United States District Court, W.D. Pennsylvania
OPINION AND ORDER
DONETTA W. AMBROSE, District Judge.
In this action, Plaintiff filed for disability benefits pursuant to Title XVI of the Social Security Act, 42 U.S.C. 401 et seq. Plaintiff claimed disability due to mental and physical impairments. The claims were denied initially, and upon hearing. The Appeals Counsel denied review of his appeal. Before the Court are the parties' cross-motions for summary judgment. In particular, Plaintiff takes issue with the content of the ALJ's RFC and hypothetical to the vocational expert, and her treatment of the opinion of Dr. Perconte, a consulting examiner. For the following reasons, Plaintiff's Motion will be granted, Defendant's denied, and this matter remanded.
I. STANDARD OF REVIEW
Judicial review of the Commissioner's final decisions on disability claims is provided by statute. 42 U.S.C. §§ 405(g) 6 and 1383(c)(3) 7. Section 405(g) permits a district court to review the transcripts and records upon which a determination of the Commissioner is based, and the court will review the record as a whole. See 5 U.S.C. §706. When reviewing a decision, the district court's role is limited to determining whether the record contains substantial evidence to support an ALJ's findings of fact. Burns v. Barnhart , 312 F.3d 113, 118 (3d Cir. 2002). Substantial evidence is defined as "such relevant evidence as a reasonable mind might accept as adequate" to support a conclusion. Ventura v. Shalala , 55 F.3d 900, 901 (3d Cir. 1995) (quoting Richardson v. Perales , 402 U.S. 389, 401, 91 S.Ct. 1420, 28 L.Ed.2d 842 (1971)). If the ALJ's findings of fact are supported by substantial evidence, they are conclusive. 42 U.S.C. § 405(g); Richardson , 402 U.S. at 390.
A district court cannot conduct a de novo review of the Commissioner's decision, or re-weigh the evidence of record; the court can only judge the propriety of the decision with reference to the grounds invoked by the Commissioner when the decision was rendered. Palmer v. Apfel , 995 F.Supp. 549, 552 (E.D. Pa. 1998); S.E.C. v. Chenery Corp. , 332 U.S. 194, 196-97, 67 S.Ct. 1575, 91 L.Ed. 1995 (1947).
II. THE PARTIES' MOTIONS
First, Plaintiff complains that the ALJ's hypothetical to the vocational expert, on which she relied in arriving at her RFC, was deficient; likewise, Plaintiff challenges the inclusiveness of the RFC.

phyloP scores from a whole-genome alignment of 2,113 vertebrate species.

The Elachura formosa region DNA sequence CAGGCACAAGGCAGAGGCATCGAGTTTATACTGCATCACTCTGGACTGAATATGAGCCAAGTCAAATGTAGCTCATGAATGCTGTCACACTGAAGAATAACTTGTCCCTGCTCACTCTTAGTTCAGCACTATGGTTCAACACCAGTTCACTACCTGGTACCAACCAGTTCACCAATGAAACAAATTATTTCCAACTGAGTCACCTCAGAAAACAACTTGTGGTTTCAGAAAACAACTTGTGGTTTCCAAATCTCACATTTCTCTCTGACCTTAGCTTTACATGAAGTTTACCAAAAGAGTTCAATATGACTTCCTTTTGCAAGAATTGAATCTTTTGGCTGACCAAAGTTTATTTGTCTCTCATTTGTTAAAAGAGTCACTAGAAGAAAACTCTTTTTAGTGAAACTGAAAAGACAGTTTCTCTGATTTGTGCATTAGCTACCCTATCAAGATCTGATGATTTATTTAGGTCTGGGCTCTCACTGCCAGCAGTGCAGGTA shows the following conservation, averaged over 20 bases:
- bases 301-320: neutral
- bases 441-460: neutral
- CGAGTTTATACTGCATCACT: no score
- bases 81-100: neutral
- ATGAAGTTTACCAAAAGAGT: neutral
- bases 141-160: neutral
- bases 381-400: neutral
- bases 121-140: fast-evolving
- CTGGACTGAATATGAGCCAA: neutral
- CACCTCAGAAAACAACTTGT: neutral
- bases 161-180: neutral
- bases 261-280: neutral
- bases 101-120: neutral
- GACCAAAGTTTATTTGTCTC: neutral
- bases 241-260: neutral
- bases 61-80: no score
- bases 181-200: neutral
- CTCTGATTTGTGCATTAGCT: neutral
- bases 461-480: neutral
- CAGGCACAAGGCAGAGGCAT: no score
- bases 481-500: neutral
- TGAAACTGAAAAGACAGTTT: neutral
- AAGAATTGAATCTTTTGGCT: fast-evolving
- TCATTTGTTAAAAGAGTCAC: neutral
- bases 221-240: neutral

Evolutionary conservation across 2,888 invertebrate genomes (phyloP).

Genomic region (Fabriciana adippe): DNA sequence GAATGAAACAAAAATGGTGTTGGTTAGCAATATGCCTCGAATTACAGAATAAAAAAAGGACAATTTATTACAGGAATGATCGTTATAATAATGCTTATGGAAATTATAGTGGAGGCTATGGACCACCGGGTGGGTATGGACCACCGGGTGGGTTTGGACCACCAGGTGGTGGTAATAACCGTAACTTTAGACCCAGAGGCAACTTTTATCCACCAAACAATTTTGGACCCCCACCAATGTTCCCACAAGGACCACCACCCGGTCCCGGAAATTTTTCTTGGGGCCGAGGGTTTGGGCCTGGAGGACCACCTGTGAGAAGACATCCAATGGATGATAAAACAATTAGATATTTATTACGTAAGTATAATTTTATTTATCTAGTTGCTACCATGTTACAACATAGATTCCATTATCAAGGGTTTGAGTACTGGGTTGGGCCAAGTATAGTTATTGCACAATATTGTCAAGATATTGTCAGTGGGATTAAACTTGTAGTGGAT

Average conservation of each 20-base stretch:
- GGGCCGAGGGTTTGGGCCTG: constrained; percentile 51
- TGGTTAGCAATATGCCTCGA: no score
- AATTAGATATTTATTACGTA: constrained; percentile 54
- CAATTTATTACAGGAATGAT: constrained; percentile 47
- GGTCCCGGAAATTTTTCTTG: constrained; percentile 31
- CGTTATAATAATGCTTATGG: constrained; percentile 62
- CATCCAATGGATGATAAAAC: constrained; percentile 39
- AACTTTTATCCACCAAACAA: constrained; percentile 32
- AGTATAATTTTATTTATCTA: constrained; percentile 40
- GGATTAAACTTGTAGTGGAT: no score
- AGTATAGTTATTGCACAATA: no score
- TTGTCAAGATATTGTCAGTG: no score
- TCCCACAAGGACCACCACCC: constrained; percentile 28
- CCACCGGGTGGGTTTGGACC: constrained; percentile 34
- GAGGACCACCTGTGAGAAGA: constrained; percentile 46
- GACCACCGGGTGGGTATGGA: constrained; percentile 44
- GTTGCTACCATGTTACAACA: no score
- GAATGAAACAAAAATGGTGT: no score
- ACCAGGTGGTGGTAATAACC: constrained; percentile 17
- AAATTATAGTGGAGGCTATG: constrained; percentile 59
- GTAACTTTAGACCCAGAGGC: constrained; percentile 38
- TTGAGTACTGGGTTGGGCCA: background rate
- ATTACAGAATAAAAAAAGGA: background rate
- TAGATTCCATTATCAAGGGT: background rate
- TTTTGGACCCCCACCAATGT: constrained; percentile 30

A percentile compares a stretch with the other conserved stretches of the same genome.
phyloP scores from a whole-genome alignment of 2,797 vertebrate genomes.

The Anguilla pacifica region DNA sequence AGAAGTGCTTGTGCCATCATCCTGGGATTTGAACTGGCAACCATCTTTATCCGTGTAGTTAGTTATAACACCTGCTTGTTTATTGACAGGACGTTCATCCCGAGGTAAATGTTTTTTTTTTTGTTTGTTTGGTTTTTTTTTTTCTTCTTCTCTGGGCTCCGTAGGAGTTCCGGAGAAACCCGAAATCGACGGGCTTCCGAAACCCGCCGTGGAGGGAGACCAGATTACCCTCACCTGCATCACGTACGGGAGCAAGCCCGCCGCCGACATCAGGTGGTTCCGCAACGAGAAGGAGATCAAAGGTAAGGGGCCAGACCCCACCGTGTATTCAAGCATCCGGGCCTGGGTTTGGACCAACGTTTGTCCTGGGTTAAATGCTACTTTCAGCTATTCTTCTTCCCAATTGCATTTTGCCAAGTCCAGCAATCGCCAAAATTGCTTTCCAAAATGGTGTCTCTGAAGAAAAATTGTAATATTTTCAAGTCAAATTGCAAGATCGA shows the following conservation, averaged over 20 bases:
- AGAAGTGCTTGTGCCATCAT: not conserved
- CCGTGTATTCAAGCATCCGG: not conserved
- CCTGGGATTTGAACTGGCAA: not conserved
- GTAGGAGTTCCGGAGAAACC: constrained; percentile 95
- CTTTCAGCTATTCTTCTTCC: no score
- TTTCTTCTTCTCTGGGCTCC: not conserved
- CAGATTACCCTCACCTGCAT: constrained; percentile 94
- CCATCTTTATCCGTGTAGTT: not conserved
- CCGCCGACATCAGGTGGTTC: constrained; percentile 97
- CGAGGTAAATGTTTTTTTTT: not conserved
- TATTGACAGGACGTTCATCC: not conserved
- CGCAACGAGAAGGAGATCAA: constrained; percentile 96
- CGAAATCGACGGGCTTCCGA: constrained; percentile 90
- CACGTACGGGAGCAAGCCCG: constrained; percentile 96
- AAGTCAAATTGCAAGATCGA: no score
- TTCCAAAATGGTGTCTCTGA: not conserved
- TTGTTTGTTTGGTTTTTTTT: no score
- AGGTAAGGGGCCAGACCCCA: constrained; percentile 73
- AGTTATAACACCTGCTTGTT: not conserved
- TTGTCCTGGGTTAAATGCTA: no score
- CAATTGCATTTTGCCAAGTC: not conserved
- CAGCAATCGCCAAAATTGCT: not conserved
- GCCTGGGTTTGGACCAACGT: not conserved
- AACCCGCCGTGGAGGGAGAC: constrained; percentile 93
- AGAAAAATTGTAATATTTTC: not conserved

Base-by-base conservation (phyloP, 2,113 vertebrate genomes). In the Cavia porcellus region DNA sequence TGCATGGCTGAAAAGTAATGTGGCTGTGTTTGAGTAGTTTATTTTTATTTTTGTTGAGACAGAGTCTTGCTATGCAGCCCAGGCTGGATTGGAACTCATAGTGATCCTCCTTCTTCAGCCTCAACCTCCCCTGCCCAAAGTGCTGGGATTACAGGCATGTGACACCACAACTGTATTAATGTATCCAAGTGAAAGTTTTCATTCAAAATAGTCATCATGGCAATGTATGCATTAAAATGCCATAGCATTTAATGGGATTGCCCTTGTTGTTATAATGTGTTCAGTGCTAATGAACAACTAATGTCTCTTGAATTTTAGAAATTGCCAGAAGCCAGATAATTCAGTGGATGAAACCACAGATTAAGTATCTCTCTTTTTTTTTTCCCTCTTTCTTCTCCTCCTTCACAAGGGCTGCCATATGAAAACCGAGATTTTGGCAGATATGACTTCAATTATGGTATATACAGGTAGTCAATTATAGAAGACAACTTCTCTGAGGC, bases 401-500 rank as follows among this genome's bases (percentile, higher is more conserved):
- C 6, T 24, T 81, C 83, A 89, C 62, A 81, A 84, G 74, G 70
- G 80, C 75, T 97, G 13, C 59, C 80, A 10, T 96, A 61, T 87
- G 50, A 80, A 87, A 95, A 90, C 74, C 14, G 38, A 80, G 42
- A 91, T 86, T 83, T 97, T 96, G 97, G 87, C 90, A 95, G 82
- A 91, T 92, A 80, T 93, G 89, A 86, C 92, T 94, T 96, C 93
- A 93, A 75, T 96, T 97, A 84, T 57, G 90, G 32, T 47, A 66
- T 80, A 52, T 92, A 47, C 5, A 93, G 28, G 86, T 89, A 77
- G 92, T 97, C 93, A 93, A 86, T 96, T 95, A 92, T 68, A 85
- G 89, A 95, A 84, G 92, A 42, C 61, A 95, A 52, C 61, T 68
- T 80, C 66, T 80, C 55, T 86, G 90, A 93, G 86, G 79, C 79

The exchange that the ALJ relied on occurred as follows:
Please assume an individual of the same age, education, and work experience as the claimant. This individual would be able to perform work at all exertional levels, And this individual is able to understand, remember and carry out instructions. This individual is able to make judgements [sic] on simple work related decisions, interact appropriately with supervisors and co-workers in a routine work setting. This individual is able to respond to usually [sic] work situations and to changes in a routine work setting. Could an individual with these limitations perform the claimant's past work, as it is actually performed, or as it is generally performed per the DOT?
The VE responded that Plaintiff would be able to perform his past telemarketing and temporary worker positions, but due to the restriction to simple decision making, could not perform his other past work. In her decision, the ALJ adopted this response.
When relying on a vocational expert, an ALJ must accurately convey to the expert all of the claimant's "credibly established limitations." McClain v. Astrue, 2011 U.S. Dist. LEXIS 72652. "Limitations that are medically supported and otherwise uncontroverted in the record, but that are not included in the hypothetical question posed to the expert, preclude reliance on the expert's response." Burns v. Barnhart , 312 F.3d 113, 123 (3d Cir. 2002).
Here, the ALJ expressly found, consistent with the medical opinions of record, that Plaintiff had moderate impairment with concentration, persistence, and pace. Although the hypothetical limited Plaintiff to simple decision making, such a limitation does not sufficiently account for these moderate impairments. Ramirez v. Barnhart , 372 F.3d 546 (3d Cir. 2004); cf. Stiteler v. Comm'r of Soc. Sec., 2013 U.S. Dist. LEXIS 46482 (D. Del. July 7, 2011). A hypothetical limiting a claimant to "simple, routine tasks, " "simple and repetitive tasks, " or "simple and unskilled work, " for example, might account for moderate limitations in concentration, persistence, and pace. Padilla v. Astrue, 2011 U.S. Dist. LEXIS 144374, at **29-31 (D.N.J. Dec. 15, 2011); Elliott v. Astrue, 2012 U.S. Dist. LEXIS 97132, at *22 (D.N.J. July 11, 2012). The restriction used here, however - "able to make judgments on simple work-related decisions" - is not analogous, as decision making ability does not reflect difficulties in concentration and pace. Similarly, the ALJ expressly found that Plaintiff has moderate limitations in his social functioning. The ALJ failed to accurately portray these limitations. Such a hypothetical is not substantial evidence. Debias v. Astrue, 2012 U.S. Dist. LEXIS 81161, at **12-15 (E.D. Pa. June 12, 2012). Likewise, an ...